Both of my teachers, Suzuki Roshi and Katagiri Roshi, had a slightly different take on enlightenment than the traditional one I talked about in my last piece. This take came from the 13th century Soto Zen pioneer, Dogen.
For Dogen, enlightenment is a process rather than a spectacular event. It is not something that may happen later on. All we have to do is completely give ourselves to an activity and we will immediately experience a sense of intimacy with our activity and the world surrounding it.
He calls this “practice-enlightenment.” As each event occurs we completely engage over and over with what is happening. Practice-enlightenment enables us to approach each activity with what Suzuki Roshi calls, a “beginner’s mind.”
As I write these lines, if I am absorbed in my writing, it engulfs all other activities and swallows up past and future. This is what Dogen means when he says, “The time when continuous practice [gyoji] is manifested is what we call ‘Now.’”
Consequently, there can be no practice without enlightenment and no enlightenment without practice. As we engage in each activity over and over, endlessly, we begin to experience each activity in selfless openness. And this is our natural way of being. “Intrinsic enlightenment,” says Dogen, “is wonderful practice.” The smallest details of meditation, ritual, manual labor, eating, bathing, and social engagement are all opportunities for practice-enlightenment. Meditation is totally stripped of its older, traditional, “in order to” function. This seems to be particularly hard for Americans, who are so result oriented.
But it works! Whether we are meditating, eating, going to the toilet, or planning our day, we have the opportunity to feel a deep freedom which comes from simply giving ourselves to each activity.
In our meditation practice this means, as Katagiri Roshi used to say, “not kicking out” any thought or emotion, but just shining our gentle, nonjudgmental light on it, i.e. enlightening each delusion, with no hint of comparison or judgment.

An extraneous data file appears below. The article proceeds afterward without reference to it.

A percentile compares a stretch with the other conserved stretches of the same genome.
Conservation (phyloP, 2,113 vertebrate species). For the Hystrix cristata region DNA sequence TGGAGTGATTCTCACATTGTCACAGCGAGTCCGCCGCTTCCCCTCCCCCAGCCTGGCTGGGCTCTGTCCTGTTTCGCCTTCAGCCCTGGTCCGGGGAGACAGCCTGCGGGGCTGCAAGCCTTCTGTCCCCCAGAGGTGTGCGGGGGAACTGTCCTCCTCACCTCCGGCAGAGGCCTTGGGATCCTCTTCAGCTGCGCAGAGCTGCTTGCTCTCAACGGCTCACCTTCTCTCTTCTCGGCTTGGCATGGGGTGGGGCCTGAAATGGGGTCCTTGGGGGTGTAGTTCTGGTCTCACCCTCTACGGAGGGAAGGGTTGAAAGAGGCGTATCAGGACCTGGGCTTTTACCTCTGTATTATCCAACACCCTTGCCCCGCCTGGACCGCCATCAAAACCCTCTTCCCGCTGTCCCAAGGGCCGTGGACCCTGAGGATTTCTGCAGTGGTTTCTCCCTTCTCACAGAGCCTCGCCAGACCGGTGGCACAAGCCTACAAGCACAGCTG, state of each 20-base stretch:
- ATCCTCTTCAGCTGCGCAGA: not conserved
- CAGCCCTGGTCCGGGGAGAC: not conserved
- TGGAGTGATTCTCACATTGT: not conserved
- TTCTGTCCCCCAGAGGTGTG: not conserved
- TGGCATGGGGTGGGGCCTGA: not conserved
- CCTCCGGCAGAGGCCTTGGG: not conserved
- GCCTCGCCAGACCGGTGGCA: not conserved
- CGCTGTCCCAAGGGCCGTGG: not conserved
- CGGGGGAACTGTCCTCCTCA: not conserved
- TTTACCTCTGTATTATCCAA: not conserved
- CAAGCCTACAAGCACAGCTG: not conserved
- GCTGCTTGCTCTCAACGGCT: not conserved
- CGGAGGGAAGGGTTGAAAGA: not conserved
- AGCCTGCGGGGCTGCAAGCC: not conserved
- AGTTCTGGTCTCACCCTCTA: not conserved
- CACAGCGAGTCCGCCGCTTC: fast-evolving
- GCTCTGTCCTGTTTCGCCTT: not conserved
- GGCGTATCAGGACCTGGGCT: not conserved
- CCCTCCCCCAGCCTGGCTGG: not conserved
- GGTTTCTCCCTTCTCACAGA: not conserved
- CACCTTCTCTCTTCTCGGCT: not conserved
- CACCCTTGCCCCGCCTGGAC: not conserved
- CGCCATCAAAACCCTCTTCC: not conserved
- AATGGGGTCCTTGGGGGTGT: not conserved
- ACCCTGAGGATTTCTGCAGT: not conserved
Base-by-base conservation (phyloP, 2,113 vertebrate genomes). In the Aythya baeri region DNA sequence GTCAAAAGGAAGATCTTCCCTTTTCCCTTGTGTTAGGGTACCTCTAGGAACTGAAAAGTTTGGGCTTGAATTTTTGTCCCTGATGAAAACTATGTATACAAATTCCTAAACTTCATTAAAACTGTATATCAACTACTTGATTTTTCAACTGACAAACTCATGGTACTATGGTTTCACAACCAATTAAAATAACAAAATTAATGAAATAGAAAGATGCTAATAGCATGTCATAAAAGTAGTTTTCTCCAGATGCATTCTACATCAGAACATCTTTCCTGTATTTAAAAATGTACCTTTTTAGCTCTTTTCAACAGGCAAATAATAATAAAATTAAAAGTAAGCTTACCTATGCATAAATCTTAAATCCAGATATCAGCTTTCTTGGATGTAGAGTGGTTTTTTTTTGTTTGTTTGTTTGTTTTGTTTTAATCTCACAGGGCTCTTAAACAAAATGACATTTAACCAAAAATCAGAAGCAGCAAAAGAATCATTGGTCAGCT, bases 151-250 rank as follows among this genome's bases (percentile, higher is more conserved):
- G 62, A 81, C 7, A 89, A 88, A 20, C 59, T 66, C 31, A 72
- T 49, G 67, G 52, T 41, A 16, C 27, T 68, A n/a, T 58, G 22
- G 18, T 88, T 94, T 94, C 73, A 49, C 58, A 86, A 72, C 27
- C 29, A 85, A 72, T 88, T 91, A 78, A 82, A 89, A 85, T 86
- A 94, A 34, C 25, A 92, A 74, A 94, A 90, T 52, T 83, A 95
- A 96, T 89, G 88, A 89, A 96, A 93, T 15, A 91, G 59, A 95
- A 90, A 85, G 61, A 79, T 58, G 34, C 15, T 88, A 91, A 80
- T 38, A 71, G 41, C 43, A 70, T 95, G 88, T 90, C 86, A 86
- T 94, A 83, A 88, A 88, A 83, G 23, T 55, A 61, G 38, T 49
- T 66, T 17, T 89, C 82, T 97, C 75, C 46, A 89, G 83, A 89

Through this radical acceptance of what is, we tap into heart-mind, that still dynamic center of being, with its two gates, the gate of spaciousness and the gate of compassionate engagement with the world around us.
Enlightenment! That’s been what most committed Buddhist meditation practitioners have aspired to since the historical Buddha had his awakening under the “Bodhi” (enlightenment) tree. In this piece I am going to discuss enlightenment as it is typically understood, and in my next piece I am going to discuss it from the stance of the founder of Soto Zen, Dogen, and those who have followed in his footsteps.
The promise of enlightenment is a promise that we can return to our own home, tapping into a calm sense of spaciousness that the complexities and entanglements of our mind cause us to forget. Through our meditation practice we can let go of those elaborate structures of habitual thinking and reacting, the palace and prisons in the air that we spend so much of our time living in.
I have been enjoying reading the new book of talks by Katagiri Roshi, the founder of our Zen Center, called The Light That Shines Thru Infinity: Zen and the Energy of Life.
Enlightenment is the way each of us thinks, feels, and acts when we’re aware of and participating in this huge energy manifesting as us. But enlightenment isn’t something that can be obtained, as this ancient Vedic story points out: